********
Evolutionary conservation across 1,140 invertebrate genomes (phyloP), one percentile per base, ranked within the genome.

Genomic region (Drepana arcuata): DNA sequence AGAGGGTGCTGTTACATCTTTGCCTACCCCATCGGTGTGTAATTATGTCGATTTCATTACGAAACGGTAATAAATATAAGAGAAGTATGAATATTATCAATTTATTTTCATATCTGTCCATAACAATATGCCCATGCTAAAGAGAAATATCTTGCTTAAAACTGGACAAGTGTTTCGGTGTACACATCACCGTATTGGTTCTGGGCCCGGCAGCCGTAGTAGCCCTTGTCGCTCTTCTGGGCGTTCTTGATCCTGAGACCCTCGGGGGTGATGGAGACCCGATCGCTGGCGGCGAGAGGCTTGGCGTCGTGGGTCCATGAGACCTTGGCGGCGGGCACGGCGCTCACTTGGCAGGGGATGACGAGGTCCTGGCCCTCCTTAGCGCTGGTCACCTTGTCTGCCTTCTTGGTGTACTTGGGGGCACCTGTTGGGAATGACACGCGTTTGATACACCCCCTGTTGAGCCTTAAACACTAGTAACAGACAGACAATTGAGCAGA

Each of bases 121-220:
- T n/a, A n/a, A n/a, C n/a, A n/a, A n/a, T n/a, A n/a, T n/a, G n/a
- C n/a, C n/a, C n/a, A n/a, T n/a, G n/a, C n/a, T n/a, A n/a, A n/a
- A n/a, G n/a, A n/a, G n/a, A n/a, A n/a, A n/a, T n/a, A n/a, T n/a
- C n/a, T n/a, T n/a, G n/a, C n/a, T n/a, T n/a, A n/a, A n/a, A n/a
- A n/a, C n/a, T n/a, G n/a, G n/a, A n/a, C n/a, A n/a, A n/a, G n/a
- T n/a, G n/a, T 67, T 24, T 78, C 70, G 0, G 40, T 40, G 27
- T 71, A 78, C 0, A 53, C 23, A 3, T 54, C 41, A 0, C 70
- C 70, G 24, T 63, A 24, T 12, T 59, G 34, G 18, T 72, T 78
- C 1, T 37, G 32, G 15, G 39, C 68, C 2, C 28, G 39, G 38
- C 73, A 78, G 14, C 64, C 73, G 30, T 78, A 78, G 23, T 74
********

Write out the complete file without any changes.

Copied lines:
Evolutionary conservation across 1,140 invertebrate genomes (phyloP), one percentile per base, ranked within the genome.

Genomic region (Drepana arcuata): DNA sequence AGAGGGTGCTGTTACATCTTTGCCTACCCCATCGGTGTGTAATTATGTCGATTTCATTACGAAACGGTAATAAATATAAGAGAAGTATGAATATTATCAATTTATTTTCATATCTGTCCATAACAATATGCCCATGCTAAAGAGAAATATCTTGCTTAAAACTGGACAAGTGTTTCGGTGTACACATCACCGTATTGGTTCTGGGCCCGGCAGCCGTAGTAGCCCTTGTCGCTCTTCTGGGCGTTCTTGATCCTGAGACCCTCGGGGGTGATGGAGACCCGATCGCTGGCGGCGAGAGGCTTGGCGTCGTGGGTCCATGAGACCTTGGCGGCGGGCACGGCGCTCACTTGGCAGGGGATGACGAGGTCCTGGCCCTCCTTAGCGCTGGTCACCTTGTCTGCCTTCTTGGTGTACTTGGGGGCACCTGTTGGGAATGACACGCGTTTGATACACCCCCTGTTGAGCCTTAAACACTAGTAACAGACAGACAATTGAGCAGA

Each of bases 121-220:
- T n/a, A n/a, A n/a, C n/a, A n/a, A n/a, T n/a, A n/a, T n/a, G n/a
- C n/a, C n/a, C n/a, A n/a, T n/a, G n/a, C n/a, T n/a, A n/a, A n/a
- A n/a, G n/a, A n/a, G n/a, A n/a, A n/a, A n/a, T n/a, A n/a, T n/a
- C n/a, T n/a, T n/a, G n/a, C n/a, T n/a, T n/a, A n/a, A n/a, A n/a
- A n/a, C n/a, T n/a, G n/a, G n/a, A n/a, C n/a, A n/a, A n/a, G n/a
- T n/a, G n/a, T 67, T 24, T 78, C 70, G 0, G 40, T 40, G 27
- T 71, A 78, C 0, A 53, C 23, A 3, T 54, C 41, A 0, C 70
- C 70, G 24, T 63, A 24, T 12, T 59, G 34, G 18, T 72, T 78
- C 1, T 37, G 32, G 15, G 39, C 68, C 2, C 28, G 39, G 38
- C 73, A 78, G 14, C 64, C 73, G 30, T 78, A 78, G 23, T 74